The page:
Wednesday, April 10, 2013

Greatest Opening Day Performances

Last Monday, Clayton Kershaw had one heck of an Opening Day. He pitched a complete game shutout and hit an 8th inning home run, breaking a 0-0 tie and providing the only run of he needed. Kershaw recorded 7 strikeouts against just 4 hits and 0 walks. Kershaw's performance rates as one of the greatest Opening Days ever, up there with Walter Johnson's 15 shutout innings in 1926, Bob Feller's no hitter in 1940, or Camilo Pascual's record 15 strikeouts in 1960, or anything in more recent history. Speaking of recent history, today I'm choosing the very best Opening Day start for each season of the 2000s.

Here are my choices for the best from each Opening Day (if you click on a name, it'll take you to the box score for that game):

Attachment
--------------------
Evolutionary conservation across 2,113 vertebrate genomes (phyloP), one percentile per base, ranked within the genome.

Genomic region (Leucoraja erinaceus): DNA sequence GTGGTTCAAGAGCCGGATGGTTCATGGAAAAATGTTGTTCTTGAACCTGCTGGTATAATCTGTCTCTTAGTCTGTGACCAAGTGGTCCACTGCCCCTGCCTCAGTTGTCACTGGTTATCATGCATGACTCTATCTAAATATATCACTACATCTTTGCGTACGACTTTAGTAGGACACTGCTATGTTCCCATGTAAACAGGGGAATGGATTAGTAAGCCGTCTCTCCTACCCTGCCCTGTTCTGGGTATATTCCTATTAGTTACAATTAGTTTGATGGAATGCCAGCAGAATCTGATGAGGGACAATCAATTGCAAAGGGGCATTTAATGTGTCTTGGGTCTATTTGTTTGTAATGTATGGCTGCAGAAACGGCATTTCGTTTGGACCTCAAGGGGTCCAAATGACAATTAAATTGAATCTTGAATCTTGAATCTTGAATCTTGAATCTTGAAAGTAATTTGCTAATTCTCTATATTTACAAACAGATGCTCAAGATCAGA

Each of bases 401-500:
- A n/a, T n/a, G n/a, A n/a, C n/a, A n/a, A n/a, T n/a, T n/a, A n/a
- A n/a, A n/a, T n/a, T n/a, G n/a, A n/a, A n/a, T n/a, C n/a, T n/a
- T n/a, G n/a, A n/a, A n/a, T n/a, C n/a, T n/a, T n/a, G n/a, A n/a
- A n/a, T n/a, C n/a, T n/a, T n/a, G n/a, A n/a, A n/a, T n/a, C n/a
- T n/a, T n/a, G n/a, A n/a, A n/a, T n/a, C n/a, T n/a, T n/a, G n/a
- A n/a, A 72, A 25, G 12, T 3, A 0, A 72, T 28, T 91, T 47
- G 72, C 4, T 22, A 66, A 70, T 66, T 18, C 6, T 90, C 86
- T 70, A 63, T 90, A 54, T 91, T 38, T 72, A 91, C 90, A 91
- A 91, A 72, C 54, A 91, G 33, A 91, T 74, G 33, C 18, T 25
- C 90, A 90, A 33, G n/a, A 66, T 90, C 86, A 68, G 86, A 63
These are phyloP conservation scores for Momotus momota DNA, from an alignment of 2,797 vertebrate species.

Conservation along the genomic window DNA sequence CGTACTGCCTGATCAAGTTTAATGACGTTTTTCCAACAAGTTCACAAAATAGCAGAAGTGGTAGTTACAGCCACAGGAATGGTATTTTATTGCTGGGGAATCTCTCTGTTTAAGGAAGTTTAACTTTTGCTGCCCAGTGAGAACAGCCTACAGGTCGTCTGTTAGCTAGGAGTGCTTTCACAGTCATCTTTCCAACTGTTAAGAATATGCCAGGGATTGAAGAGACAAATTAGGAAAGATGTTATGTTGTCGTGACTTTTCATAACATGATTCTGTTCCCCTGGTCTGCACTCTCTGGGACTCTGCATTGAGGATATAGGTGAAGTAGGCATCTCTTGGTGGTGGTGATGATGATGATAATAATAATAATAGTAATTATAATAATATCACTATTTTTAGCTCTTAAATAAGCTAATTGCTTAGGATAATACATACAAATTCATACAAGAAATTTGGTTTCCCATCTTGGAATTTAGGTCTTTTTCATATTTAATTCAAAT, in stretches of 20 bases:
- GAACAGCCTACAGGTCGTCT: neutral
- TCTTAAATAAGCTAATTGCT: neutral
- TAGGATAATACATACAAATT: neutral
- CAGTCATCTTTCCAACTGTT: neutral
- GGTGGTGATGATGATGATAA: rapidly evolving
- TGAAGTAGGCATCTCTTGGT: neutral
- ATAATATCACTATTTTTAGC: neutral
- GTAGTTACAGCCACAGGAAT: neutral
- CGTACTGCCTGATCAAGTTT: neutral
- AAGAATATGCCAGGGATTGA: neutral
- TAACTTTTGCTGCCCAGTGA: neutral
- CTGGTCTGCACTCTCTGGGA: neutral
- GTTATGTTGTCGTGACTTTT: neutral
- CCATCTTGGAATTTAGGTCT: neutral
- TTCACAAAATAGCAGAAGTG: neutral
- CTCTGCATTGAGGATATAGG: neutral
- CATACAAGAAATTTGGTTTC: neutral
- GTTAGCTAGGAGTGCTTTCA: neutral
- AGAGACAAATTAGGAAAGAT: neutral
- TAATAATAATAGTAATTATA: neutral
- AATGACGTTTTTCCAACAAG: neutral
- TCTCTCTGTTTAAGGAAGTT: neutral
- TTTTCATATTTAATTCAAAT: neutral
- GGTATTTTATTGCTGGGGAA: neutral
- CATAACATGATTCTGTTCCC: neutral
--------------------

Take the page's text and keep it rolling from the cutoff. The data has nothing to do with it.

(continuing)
2013: Clayton Kershaw - DODGERS vs. Giants, 9 innings, 0 runs, 7 strikeouts, 4 hits, 0 walks
Kershaw threw a shutout against the defending World Series champions, needing just 94 pitches, making this the first Maddux of 2013 and only the second Opening Day Maddux of the pitch count era*. He also belted a home run, joining Bob Lemon (Indians, 1953) as the only players to homer and pitch a shutout in an Opening Day game.

*Complete pitch count data runs back only to 1988, so I can't know if there were others before then.

2012: Justin Verlander - TIGERS vs. Red Sox, 8 innings, 0 runs, 7 strikeouts, 2 hits, 1 walk
Verlander, the reigning AL MVP, picked up where he left off at the end of 2011, throwing 8 shutout innings against a good lineup. It's surprising he wasn't sent out for the 9th inning, as 105 pitches isn't that many by Verlander's standards.

2011: Jeremy Guthrie - ROYALS @ Rays, 8 innings, 0 runs, 6 strikeouts, 3 hits, 1 walk
The first two names on this list are probably the two best pitchers in baseball. Guthrie is probably not the next name on that list. He was fantastic on this day though. He was at just 94 pitches through 8 innings, but he didn't get the chance to finish it off himself.

2010: Tim Lincecum - GIANTS@ Astros, 7 innings, 0 runs, 7 strikeouts, 4 hits, 0 walks